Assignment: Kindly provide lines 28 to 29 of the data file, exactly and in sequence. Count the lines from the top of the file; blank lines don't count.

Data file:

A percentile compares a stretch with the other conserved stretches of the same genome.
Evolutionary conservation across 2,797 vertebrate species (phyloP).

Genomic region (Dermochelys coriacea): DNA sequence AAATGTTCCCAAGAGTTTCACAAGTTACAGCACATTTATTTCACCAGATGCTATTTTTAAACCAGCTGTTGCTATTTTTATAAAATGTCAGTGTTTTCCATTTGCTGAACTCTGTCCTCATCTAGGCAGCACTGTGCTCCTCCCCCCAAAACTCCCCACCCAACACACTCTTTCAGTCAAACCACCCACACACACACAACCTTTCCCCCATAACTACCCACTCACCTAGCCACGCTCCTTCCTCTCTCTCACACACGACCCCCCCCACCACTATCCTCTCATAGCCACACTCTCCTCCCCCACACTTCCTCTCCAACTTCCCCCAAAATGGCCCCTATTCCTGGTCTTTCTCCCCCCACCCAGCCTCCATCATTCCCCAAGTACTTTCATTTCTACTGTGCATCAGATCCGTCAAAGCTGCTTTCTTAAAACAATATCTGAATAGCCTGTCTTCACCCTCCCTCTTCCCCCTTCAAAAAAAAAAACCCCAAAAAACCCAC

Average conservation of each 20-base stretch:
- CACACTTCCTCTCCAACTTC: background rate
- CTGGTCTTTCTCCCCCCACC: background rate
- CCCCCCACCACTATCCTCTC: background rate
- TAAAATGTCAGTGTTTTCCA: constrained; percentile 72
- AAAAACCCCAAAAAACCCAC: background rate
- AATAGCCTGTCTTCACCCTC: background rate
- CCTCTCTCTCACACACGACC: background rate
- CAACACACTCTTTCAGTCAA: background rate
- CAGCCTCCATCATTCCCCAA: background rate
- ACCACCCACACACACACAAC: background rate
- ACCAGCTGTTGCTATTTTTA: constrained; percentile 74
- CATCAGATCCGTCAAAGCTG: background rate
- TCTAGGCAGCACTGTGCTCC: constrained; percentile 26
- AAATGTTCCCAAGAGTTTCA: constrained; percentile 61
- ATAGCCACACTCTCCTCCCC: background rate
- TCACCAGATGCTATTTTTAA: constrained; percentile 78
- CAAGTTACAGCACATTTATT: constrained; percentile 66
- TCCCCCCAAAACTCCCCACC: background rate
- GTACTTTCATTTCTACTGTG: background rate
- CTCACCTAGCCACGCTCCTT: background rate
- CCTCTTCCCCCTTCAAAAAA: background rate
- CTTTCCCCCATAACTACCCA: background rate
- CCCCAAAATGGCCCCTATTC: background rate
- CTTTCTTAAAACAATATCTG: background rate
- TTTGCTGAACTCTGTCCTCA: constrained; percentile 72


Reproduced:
- CTTTCTTAAAACAATATCTG: background rate
- TTTGCTGAACTCTGTCCTCA: constrained; percentile 72